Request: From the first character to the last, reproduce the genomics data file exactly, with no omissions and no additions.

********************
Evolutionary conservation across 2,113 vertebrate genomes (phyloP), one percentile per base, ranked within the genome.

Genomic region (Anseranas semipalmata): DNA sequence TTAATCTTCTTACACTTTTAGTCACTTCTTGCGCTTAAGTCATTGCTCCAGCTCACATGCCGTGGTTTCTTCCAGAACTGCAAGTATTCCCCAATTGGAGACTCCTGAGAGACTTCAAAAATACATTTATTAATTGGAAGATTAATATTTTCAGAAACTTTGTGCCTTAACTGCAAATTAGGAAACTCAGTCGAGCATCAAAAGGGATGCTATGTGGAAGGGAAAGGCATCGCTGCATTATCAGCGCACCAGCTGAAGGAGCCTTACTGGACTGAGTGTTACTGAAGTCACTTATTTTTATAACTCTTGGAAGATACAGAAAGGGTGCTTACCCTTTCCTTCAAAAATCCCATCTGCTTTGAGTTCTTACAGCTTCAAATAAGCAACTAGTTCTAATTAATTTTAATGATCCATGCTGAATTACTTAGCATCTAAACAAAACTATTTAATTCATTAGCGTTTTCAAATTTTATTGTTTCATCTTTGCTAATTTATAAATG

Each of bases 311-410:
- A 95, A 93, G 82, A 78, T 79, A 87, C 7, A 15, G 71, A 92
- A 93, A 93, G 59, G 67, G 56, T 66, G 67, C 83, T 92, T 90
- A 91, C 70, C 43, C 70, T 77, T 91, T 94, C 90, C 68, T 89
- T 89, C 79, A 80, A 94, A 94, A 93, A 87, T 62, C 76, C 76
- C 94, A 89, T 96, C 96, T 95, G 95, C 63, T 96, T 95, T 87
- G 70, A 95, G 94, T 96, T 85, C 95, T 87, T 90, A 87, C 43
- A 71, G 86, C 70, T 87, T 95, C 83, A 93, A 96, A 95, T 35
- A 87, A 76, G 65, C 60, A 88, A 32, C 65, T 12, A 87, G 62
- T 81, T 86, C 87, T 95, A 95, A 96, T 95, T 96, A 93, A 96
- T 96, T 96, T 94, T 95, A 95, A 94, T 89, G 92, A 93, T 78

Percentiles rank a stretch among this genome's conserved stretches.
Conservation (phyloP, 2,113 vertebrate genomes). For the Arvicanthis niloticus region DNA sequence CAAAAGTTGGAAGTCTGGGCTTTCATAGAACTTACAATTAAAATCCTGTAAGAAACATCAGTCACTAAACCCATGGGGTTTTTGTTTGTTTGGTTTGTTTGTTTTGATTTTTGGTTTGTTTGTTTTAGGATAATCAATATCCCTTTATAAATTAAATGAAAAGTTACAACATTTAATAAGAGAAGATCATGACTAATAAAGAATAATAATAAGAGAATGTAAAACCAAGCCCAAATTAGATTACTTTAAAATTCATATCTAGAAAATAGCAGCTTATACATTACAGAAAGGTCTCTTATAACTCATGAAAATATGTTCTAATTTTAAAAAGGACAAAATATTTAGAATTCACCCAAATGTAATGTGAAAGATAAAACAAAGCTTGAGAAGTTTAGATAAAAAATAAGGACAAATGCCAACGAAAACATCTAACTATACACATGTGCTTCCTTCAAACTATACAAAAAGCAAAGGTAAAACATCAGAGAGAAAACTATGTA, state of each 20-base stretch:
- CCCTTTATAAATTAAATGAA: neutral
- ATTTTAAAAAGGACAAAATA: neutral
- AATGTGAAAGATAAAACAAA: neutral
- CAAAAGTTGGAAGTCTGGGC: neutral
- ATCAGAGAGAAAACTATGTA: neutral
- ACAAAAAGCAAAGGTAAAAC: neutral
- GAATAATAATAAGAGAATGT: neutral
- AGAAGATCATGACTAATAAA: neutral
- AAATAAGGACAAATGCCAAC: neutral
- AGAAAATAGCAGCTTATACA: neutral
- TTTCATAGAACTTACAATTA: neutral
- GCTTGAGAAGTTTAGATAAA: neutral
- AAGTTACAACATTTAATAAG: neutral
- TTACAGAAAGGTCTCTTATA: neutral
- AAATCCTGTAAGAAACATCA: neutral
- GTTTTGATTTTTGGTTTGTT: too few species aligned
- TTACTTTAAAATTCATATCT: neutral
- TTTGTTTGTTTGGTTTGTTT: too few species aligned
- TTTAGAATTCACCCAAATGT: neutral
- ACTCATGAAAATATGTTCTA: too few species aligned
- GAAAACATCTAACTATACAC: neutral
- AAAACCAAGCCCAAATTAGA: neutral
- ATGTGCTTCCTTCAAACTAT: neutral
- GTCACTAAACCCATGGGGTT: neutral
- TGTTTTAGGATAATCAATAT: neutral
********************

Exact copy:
Evolutionary conservation across 2,113 vertebrate genomes (phyloP), one percentile per base, ranked within the genome.

Genomic region (Anseranas semipalmata): DNA sequence TTAATCTTCTTACACTTTTAGTCACTTCTTGCGCTTAAGTCATTGCTCCAGCTCACATGCCGTGGTTTCTTCCAGAACTGCAAGTATTCCCCAATTGGAGACTCCTGAGAGACTTCAAAAATACATTTATTAATTGGAAGATTAATATTTTCAGAAACTTTGTGCCTTAACTGCAAATTAGGAAACTCAGTCGAGCATCAAAAGGGATGCTATGTGGAAGGGAAAGGCATCGCTGCATTATCAGCGCACCAGCTGAAGGAGCCTTACTGGACTGAGTGTTACTGAAGTCACTTATTTTTATAACTCTTGGAAGATACAGAAAGGGTGCTTACCCTTTCCTTCAAAAATCCCATCTGCTTTGAGTTCTTACAGCTTCAAATAAGCAACTAGTTCTAATTAATTTTAATGATCCATGCTGAATTACTTAGCATCTAAACAAAACTATTTAATTCATTAGCGTTTTCAAATTTTATTGTTTCATCTTTGCTAATTTATAAATG

Each of bases 311-410:
- A 95, A 93, G 82, A 78, T 79, A 87, C 7, A 15, G 71, A 92
- A 93, A 93, G 59, G 67, G 56, T 66, G 67, C 83, T 92, T 90
- A 91, C 70, C 43, C 70, T 77, T 91, T 94, C 90, C 68, T 89
- T 89, C 79, A 80, A 94, A 94, A 93, A 87, T 62, C 76, C 76
- C 94, A 89, T 96, C 96, T 95, G 95, C 63, T 96, T 95, T 87
- G 70, A 95, G 94, T 96, T 85, C 95, T 87, T 90, A 87, C 43
- A 71, G 86, C 70, T 87, T 95, C 83, A 93, A 96, A 95, T 35
- A 87, A 76, G 65, C 60, A 88, A 32, C 65, T 12, A 87, G 62
- T 81, T 86, C 87, T 95, A 95, A 96, T 95, T 96, A 93, A 96
- T 96, T 96, T 94, T 95, A 95, A 94, T 89, G 92, A 93, T 78

Percentiles rank a stretch among this genome's conserved stretches.
Conservation (phyloP, 2,113 vertebrate genomes). For the Arvicanthis niloticus region DNA sequence CAAAAGTTGGAAGTCTGGGCTTTCATAGAACTTACAATTAAAATCCTGTAAGAAACATCAGTCACTAAACCCATGGGGTTTTTGTTTGTTTGGTTTGTTTGTTTTGATTTTTGGTTTGTTTGTTTTAGGATAATCAATATCCCTTTATAAATTAAATGAAAAGTTACAACATTTAATAAGAGAAGATCATGACTAATAAAGAATAATAATAAGAGAATGTAAAACCAAGCCCAAATTAGATTACTTTAAAATTCATATCTAGAAAATAGCAGCTTATACATTACAGAAAGGTCTCTTATAACTCATGAAAATATGTTCTAATTTTAAAAAGGACAAAATATTTAGAATTCACCCAAATGTAATGTGAAAGATAAAACAAAGCTTGAGAAGTTTAGATAAAAAATAAGGACAAATGCCAACGAAAACATCTAACTATACACATGTGCTTCCTTCAAACTATACAAAAAGCAAAGGTAAAACATCAGAGAGAAAACTATGTA, state of each 20-base stretch:
- CCCTTTATAAATTAAATGAA: neutral
- ATTTTAAAAAGGACAAAATA: neutral
- AATGTGAAAGATAAAACAAA: neutral
- CAAAAGTTGGAAGTCTGGGC: neutral
- ATCAGAGAGAAAACTATGTA: neutral
- ACAAAAAGCAAAGGTAAAAC: neutral
- GAATAATAATAAGAGAATGT: neutral
- AGAAGATCATGACTAATAAA: neutral
- AAATAAGGACAAATGCCAAC: neutral
- AGAAAATAGCAGCTTATACA: neutral
- TTTCATAGAACTTACAATTA: neutral
- GCTTGAGAAGTTTAGATAAA: neutral
- AAGTTACAACATTTAATAAG: neutral
- TTACAGAAAGGTCTCTTATA: neutral
- AAATCCTGTAAGAAACATCA: neutral
- GTTTTGATTTTTGGTTTGTT: too few species aligned
- TTACTTTAAAATTCATATCT: neutral
- TTTGTTTGTTTGGTTTGTTT: too few species aligned
- TTTAGAATTCACCCAAATGT: neutral
- ACTCATGAAAATATGTTCTA: too few species aligned
- GAAAACATCTAACTATACAC: neutral
- AAAACCAAGCCCAAATTAGA: neutral
- ATGTGCTTCCTTCAAACTAT: neutral
- GTCACTAAACCCATGGGGTT: neutral
- TGTTTTAGGATAATCAATAT: neutral